State water officials said Friday that communities that were especially hot or dry might be able to get a slight cut in their conservation targets. So may communities with fast population growth, and communities that have developed desalination plants, wastewater-recycling plants or other sources of new water also might get a break.

Water agencies will likely have to apply for some changes, while others would be automatic.

California is in its driest four-year span on record, and officials anticipate a possible fifth year of drought. Weather forecasters say a strong El Nino weather system could drench the state, but one good year won't be enough to rehydrate the parched landscape.

Board chairwoman Felicia Marcus said officials will reassess conservation requirements in April after the rain and snow season.

In Southern California, local governments have argued state officials should acknowledge huge investments in new supplies to prepare for drought. Orange County recently expanded wastewater recycling to produce 100 million gallons of drinking water daily.

<![CDATA[Drought Update: Slight Improvement]]> Thu, 14 Jan 2016 08:24:14 -0800 http://media.nbclosangeles.com/images/206*120/01-14-2016-drought-ca-11.JPG This week's U.S. Drought Monitor report shows only slight improvement after a week of storms in California.

Photo Credit: KNBC-TV]]>
<![CDATA['Exceptional' Drought Improves Only 2 Percent]]> Thu, 14 Jan 2016 11:44:00 -0800 http://media.nbclosangeles.com/images/206*120/01-14-2016-nino-storm-rain-clouds-AP_492750685630.jpg

Parts of drought-stricken California saw only minor improvement this week after a series of storms marched through the region.

This week's California Drought Monitor shows only a 2 percent improvement to the exceptional drought category -- the most severe -- in Northern California following storms that brought rain and snow to the state. Water reservoirs remain below normal as the state's hopes for a degree of drought recovery hinge on the effects of a strong El Niño.

"Even with the rain and snow received over the last several weeks, many areas are still running below normal for precipitation and snow for the current water year," according to the weekly report. "Wells, reservoirs, ground water, and soil moisture are all recovering slowly, which is to be expected after three-plus years of drought."

The warming of Pacific waters influences weather conditions around the globe and could mean a wetter-than-normal winter for California.

More than 42 percent of California remains under exceptional drought. That figure is down by about 4 percentage points since the start of the water year at the end of September.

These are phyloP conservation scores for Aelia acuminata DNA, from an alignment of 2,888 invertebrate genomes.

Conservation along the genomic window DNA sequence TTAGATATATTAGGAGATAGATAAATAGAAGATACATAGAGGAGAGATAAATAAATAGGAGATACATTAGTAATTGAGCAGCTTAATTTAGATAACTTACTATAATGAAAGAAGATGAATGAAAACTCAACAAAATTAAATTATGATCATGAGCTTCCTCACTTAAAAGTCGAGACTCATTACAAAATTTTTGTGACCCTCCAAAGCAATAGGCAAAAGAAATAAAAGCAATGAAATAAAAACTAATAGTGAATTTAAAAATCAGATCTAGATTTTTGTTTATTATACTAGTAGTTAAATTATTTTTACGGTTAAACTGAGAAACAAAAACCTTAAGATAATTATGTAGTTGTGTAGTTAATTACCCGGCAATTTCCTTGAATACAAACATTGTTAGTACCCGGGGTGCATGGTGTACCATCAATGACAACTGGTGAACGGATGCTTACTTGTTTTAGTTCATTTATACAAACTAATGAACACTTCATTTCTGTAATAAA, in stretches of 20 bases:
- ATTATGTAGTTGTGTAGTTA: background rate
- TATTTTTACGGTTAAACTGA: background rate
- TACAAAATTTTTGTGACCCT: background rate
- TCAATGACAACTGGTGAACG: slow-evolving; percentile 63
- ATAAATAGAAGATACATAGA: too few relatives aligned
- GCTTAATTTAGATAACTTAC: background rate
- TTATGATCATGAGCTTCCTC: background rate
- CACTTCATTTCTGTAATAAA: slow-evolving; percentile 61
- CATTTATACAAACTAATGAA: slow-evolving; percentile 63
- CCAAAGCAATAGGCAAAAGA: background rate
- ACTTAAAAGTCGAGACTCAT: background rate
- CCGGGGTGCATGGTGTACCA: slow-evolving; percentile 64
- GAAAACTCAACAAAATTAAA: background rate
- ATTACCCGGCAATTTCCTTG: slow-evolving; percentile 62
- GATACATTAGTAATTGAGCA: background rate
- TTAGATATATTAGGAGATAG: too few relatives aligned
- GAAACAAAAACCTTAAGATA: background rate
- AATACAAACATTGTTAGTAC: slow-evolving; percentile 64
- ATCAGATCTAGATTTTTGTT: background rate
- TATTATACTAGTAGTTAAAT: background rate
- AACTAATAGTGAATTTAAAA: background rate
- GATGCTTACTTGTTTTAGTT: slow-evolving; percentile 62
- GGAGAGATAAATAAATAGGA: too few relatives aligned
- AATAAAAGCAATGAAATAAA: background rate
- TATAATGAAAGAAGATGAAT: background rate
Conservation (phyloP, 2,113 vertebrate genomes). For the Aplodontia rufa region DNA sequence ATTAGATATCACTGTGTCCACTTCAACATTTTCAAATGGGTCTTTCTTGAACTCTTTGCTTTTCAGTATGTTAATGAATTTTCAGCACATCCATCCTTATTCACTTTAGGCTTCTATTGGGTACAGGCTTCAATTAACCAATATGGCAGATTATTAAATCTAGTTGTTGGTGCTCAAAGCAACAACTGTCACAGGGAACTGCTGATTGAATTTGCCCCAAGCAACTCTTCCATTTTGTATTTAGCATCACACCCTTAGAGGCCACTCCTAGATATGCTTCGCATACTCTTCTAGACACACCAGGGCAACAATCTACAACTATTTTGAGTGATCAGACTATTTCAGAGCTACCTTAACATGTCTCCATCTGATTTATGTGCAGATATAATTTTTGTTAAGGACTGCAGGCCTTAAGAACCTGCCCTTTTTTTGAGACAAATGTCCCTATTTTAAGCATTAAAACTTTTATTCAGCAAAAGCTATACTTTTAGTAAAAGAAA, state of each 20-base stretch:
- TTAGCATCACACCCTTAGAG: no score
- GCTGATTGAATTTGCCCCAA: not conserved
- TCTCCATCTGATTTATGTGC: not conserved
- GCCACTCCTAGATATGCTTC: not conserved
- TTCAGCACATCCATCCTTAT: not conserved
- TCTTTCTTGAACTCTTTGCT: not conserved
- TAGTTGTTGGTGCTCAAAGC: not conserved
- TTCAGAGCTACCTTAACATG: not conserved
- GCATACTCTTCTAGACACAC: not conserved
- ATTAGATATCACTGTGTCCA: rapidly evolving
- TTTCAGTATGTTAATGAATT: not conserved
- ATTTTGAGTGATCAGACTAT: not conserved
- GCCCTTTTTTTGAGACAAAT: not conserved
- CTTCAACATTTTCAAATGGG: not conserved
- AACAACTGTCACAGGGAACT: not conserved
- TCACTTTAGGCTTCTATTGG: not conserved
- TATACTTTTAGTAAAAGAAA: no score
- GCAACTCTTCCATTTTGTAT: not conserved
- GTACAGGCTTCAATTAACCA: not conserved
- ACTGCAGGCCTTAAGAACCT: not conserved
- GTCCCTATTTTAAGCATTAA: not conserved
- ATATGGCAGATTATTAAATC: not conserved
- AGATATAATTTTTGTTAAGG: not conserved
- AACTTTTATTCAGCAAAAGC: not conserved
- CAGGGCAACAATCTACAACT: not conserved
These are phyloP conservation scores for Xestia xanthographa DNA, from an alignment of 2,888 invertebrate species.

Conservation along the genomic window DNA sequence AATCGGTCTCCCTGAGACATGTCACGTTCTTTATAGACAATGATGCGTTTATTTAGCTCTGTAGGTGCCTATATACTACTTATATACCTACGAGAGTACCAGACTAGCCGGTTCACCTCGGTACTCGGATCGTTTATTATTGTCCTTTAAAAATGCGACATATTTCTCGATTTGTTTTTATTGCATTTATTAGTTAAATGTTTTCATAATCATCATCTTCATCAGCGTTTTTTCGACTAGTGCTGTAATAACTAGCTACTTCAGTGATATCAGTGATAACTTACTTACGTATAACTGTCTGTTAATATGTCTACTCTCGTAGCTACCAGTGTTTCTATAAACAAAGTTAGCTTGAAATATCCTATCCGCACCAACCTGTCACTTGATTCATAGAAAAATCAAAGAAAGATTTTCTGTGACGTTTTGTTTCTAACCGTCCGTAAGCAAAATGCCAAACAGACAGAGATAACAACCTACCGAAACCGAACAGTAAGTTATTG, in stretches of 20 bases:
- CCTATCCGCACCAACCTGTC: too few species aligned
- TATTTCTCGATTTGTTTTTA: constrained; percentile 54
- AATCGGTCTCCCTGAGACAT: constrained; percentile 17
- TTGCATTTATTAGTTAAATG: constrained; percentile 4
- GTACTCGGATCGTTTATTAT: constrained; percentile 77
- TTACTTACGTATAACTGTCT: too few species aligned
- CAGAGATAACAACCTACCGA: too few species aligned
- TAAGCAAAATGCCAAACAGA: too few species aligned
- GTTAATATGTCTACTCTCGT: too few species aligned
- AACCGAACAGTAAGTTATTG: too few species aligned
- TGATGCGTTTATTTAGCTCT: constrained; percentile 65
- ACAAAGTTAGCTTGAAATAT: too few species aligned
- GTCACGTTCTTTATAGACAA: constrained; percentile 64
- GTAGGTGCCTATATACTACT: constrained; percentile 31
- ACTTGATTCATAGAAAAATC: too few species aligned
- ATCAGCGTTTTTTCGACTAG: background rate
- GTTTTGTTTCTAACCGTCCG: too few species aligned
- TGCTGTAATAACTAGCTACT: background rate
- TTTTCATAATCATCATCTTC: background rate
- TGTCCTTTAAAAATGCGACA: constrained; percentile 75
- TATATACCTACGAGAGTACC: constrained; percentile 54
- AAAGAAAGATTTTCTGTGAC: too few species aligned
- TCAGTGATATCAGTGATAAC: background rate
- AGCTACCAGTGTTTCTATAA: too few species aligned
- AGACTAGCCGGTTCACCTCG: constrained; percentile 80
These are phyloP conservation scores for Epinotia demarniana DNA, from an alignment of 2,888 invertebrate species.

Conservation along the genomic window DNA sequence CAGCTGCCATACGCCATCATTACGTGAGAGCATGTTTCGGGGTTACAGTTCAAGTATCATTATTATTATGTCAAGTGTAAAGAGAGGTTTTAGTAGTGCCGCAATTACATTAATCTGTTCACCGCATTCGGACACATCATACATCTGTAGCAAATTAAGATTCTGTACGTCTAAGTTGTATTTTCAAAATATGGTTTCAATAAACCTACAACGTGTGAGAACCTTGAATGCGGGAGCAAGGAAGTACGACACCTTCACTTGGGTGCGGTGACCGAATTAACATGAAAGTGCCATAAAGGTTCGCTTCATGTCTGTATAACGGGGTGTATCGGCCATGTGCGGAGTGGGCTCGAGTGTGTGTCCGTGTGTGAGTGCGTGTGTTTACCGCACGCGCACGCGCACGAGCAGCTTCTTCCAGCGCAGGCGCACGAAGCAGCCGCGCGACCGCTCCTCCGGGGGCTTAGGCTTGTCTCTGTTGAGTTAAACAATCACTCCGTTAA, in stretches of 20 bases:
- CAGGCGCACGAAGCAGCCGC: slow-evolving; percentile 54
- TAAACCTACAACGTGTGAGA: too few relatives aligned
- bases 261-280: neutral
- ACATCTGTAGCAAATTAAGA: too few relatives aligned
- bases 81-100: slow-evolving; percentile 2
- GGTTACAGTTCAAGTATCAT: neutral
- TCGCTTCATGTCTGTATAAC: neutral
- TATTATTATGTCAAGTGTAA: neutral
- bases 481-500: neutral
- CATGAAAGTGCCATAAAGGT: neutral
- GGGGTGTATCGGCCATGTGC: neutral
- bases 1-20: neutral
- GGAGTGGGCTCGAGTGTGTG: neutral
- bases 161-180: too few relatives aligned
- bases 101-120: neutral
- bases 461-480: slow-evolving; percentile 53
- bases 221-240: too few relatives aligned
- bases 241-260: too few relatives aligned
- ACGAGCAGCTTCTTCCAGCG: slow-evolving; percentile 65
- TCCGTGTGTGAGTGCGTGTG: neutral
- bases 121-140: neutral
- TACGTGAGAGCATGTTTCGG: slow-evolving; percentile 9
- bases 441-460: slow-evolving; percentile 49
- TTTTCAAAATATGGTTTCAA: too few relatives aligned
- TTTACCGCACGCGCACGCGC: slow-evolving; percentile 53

More than 87 percent of California remains under severe drought.

Recovery is expected to be slow and require much more rain and snowfall, according to the report. Northern California could see more precipitation in the coming week.

"Remember, it took many years to get here," said NBC4 forecaster Crystal Egger. "We need to see more storms coming into our state over the next several months. We will put a dent in our drought if we keep up with that storm track to our north."

The storms dump snow on the Sierra Nevada Mountains that melts and runs off in spring, flowing into reservoirs.

Photo Credit: AP
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<![CDATA[Californians Miss Water Conservation Target]]> Tue, 05 Jan 2016 13:01:18 -0800 http://media.nbclosangeles.com/images/180*120/GettyImages-467452442.jpg

 State officials say drought-stricken California used 20 percent less water in November, once again missing the 25 percent conservation mandate set by Gov. Jerry Brown.

Still, the State Water Resources Control Board reported Tuesday at a meeting in Sacramento that California remains on course to beat its long-term goal through February.

Residents have saved a combined 26 percent since the mandate was issued in June.

Water Board Chair Felicia Marcus says the cumulative numbers show considerable savings, indicating that residents understand the drought isn't over.

Brown ordered the statewide cutback during the state's fourth year of drought. California posted savings of 22 percent in October compared to the same period for 2013.

The latest figures come as a series of much-anticipated El Nino storms begin to drench the state and boost the snowpack.

Photo Credit: Getty Images]]>
<![CDATA[State Regulators Propose Relaxing Water Savings]]> Mon, 21 Dec 2015 20:49:00 -0800 http://media.nbclosangeles.com/images/213*120/rain-gutter-water-drought-generic.jpg

California regulators on Monday proposed relaxing water conservation targets that have required communities statewide to cut use by 25 percent during historic drought.

Communities in hot inland regions and those using new sources, such as recycled water and recently built desalination plants, could be eligible for reduced conservation requirements, said Max Gomberg, climate and conservation manager for the State Water Resources Control Board.

The state's overall water conservation target could drop to about 22 percent if all of the 411 eligible water agencies apply for adjustments, he said, adding that the moves come in response to some community leaders who complained that strict conservation targets assigned to individual communities are unfair.